Chinese scientist Yang Yong, based at the Hengduan Mountain Research Institute in southwest China, sought to clarify some of the misunderstandings about Chinese water-control projects. He confirmed that, while the more controversial plans to divert the waters of the Yarlung Zangbo have been ruled out by China’s Water Ministry, a scheme to build the world’s largest hydropower at Motou on the “Great Bend” of the river (just before it enters India) are still firmly on the drawing board.
But Yang tried to reassure participants about the potential impact on India and Bangladesh, saying that this 48,000-megawatt dam (over twice the size of the Three Gorges dam) would not impact the flow of river water downstream. His field research has shown that the outflow of the river once it reaches India is more than two times greater than at the point of the proposed dam site. “Downstream countries’ concerns about the impact on river flow are not scientifically based,” he said.
And, amid the media hype about mega-projects, the real hazards have been overlooked, Yang warned. Climate change is already causing major environmental problems on the Tibetan Plateau and in the river basin: snow lines creeping higher, accelerating glacier melt (on average 200 metres to 500 metres over the past 20 years) and widespread desertification and degradation that has turned vast swaths of the river basin into sandy dunes. Mudslides caused by glacier avalanches are also on the rise.
The greatest risk of all, Yang continued, comes from seismic activity. The Himalayas and Tibetan plateau were formed by the collision of tectonic plates and earthquakes are common in Tibet. Metog county, where many Chinese dams are planned was struck by a massive quake in the 1950s, and according to scientists’ calculations, another big one is overdue. The site of the proposed Motuo hydropower site is particularly vulnerable, situated at the confluence of three big mountain ranges, within a gorge over 5,000-metres deep.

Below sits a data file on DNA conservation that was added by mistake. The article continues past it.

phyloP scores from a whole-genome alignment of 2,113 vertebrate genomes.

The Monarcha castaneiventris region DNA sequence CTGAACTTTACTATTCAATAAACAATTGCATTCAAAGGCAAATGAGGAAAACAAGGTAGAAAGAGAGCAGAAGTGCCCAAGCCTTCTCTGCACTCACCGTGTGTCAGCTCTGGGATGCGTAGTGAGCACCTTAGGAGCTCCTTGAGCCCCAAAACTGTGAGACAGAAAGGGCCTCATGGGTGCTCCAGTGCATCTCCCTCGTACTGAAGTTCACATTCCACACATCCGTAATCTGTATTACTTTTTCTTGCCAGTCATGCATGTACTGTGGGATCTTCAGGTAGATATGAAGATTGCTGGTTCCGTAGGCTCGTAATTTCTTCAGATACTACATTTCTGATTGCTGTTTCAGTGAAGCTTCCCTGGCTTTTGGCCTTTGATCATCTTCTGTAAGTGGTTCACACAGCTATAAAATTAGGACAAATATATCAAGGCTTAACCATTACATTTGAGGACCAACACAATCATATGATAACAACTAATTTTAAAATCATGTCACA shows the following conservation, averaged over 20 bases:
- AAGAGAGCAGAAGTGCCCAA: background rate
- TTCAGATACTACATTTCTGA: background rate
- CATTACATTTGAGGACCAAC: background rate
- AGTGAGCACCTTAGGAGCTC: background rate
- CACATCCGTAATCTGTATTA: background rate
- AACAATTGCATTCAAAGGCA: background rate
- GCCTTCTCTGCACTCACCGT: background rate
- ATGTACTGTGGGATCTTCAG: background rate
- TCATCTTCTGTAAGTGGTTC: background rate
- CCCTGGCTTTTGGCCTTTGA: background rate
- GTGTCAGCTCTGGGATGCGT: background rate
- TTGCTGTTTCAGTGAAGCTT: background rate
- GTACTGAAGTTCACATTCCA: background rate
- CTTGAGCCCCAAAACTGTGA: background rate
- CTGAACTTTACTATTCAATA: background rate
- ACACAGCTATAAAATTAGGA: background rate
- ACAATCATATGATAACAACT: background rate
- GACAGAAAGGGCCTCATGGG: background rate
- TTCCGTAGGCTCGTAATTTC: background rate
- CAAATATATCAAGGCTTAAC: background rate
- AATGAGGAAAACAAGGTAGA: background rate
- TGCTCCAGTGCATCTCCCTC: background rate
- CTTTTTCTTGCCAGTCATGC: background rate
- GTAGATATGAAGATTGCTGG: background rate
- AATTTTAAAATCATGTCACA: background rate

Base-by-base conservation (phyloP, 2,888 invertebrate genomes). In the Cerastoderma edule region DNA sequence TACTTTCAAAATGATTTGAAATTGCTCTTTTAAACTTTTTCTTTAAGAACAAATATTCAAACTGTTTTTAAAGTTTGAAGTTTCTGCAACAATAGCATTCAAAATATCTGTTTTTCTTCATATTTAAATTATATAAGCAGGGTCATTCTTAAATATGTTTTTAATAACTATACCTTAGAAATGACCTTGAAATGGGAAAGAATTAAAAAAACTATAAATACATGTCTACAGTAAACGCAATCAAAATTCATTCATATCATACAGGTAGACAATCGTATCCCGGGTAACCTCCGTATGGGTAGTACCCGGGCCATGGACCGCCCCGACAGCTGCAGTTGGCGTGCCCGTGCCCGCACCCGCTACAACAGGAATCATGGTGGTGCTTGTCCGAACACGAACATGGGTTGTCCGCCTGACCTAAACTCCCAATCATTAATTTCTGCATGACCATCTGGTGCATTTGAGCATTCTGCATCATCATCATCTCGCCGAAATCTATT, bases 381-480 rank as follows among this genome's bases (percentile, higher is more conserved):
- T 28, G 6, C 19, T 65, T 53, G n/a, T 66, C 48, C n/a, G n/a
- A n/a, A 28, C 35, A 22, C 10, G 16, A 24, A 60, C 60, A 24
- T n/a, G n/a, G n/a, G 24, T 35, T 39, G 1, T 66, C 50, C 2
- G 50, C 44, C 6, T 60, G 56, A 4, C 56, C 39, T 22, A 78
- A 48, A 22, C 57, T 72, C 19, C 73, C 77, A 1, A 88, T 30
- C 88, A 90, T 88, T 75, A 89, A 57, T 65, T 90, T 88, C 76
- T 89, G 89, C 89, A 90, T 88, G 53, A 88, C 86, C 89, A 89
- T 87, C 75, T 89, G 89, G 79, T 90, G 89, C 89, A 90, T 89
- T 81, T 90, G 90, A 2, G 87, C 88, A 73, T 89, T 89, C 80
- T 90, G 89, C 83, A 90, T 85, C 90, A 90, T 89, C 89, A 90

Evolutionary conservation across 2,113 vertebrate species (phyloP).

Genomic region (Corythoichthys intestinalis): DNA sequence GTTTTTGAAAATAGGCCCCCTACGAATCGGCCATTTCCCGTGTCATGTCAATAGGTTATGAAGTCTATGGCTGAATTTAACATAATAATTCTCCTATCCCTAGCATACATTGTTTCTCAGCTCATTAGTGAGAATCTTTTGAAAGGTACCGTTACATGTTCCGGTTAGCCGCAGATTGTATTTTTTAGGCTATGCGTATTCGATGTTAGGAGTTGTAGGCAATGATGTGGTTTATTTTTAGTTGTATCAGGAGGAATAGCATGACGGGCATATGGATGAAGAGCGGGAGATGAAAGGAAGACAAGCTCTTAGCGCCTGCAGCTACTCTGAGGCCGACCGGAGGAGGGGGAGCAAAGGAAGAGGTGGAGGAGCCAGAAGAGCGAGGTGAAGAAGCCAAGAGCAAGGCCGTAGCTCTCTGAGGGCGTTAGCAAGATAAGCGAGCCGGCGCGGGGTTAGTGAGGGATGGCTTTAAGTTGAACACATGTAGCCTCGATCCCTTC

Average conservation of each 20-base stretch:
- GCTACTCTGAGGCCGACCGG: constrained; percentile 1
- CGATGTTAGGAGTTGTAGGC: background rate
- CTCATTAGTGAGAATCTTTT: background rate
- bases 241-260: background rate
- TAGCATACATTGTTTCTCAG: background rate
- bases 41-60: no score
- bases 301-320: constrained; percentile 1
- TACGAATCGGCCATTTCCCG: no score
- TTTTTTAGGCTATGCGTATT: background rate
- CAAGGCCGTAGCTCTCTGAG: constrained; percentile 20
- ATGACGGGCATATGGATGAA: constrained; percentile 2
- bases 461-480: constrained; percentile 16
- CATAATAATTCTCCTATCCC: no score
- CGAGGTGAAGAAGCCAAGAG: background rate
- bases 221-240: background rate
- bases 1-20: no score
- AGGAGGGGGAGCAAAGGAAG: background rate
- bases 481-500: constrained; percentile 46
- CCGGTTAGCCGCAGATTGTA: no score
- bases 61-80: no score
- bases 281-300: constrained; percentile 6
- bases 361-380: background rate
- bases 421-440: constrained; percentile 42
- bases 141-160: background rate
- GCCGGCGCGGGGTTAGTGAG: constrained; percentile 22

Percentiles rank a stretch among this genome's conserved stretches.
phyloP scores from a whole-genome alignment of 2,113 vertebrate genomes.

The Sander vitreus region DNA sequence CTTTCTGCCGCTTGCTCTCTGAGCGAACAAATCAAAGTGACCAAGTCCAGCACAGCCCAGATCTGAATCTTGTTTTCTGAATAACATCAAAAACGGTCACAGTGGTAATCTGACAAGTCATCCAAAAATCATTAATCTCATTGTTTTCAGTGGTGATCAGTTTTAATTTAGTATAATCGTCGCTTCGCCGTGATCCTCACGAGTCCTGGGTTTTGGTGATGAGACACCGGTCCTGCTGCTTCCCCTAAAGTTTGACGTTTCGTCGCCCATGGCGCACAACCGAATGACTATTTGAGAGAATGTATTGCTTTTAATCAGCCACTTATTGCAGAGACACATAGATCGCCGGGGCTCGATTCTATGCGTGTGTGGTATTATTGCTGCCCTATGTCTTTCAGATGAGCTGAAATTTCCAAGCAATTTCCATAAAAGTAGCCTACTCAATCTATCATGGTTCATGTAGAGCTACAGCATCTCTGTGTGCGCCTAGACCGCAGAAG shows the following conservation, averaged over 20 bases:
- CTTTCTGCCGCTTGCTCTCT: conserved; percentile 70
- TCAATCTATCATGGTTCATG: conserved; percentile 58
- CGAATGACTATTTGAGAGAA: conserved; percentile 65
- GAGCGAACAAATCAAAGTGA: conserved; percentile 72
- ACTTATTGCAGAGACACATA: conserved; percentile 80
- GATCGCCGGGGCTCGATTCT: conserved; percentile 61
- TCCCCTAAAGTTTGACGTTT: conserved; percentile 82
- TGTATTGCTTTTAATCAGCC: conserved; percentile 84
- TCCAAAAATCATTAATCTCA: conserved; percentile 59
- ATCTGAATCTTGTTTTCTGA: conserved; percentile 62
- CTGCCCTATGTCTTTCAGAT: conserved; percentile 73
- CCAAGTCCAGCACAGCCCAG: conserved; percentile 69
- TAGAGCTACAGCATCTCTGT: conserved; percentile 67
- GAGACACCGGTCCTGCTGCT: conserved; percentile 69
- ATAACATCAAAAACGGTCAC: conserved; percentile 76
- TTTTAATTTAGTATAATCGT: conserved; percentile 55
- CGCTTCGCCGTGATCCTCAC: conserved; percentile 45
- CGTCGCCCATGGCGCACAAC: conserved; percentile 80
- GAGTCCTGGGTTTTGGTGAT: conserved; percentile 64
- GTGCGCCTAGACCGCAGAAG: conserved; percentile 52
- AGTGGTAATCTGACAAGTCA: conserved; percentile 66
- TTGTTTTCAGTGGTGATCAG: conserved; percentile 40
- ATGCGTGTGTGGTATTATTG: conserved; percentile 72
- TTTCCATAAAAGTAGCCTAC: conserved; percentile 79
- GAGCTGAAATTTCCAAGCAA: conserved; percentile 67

Indian scientist Partha J Das, from NGO Aaranyak, pointed out that these warnings are just as pertinent for Indian authorities, who have proposed 70 large hydro projects along the basins of mainstream and major tributaries of the Yarlung Zangbo on their side of the border.
These “common threats”, he said, provide an opportunity for collaboration between China and India, a potential vehicle for “water diplomacy”. For instance, in June 2000, a landslide blocked the Yigong Zangbo River (a tributary of the upper Zangbo). The landslide dam eventually burst, triggering a flash flood that damaged property and infrastructure in China and killed 30 people and displaced more than 50,000 in northeast India. Chinese scientists predicted the flash flood in April 2000, but Indian authorities ignored the warning. “Much of the disaster could have been averted if this was widely publicised by media in both countries,” Das said, calling for a bilateral treaty to exchange hydrological data and collaborate on flood forecasting and early-warning systems at both government and community levels.
Another workshop participant, World Bank economist Claudia Sadoff, tried to debunk other myths about big dams, arguing that they do not always mean trouble: “Upstream dams can control floods and have positive effects on salt water intrusion in Bangladesh,” she said. “It is not about whether or not there is a dam, but how it is designed and operated.” She called for the establishment of a Brahmaputra River Commission and information based treaties to capture “shared benefits” and “win-win solutions”.
Some were cynical about the possibility of such a harmonious approach. “How can we balance the objectives of three such different countries with such different needs?” asked one Bangladeshi reporter in despair. But the group of journalists welcomed the rare opportunity to hear voices from their neighbours, and were struck by common challenges the countries face, despite their differences. “This kind of exchange will help send the message back home on the impact of mismanaging information systems on other countries,” one Chinese journalist said.
“The media and NGOs need to show their governments that cooperation is in everyone’s best interests,” said Yang. And while Asia’s policymakers continue to behave like frogs down their own separate wells, refusing to look out at the sea, their voice is more vital than ever.
Beth Walker is a researcher at chinadialogue’s project the third pole.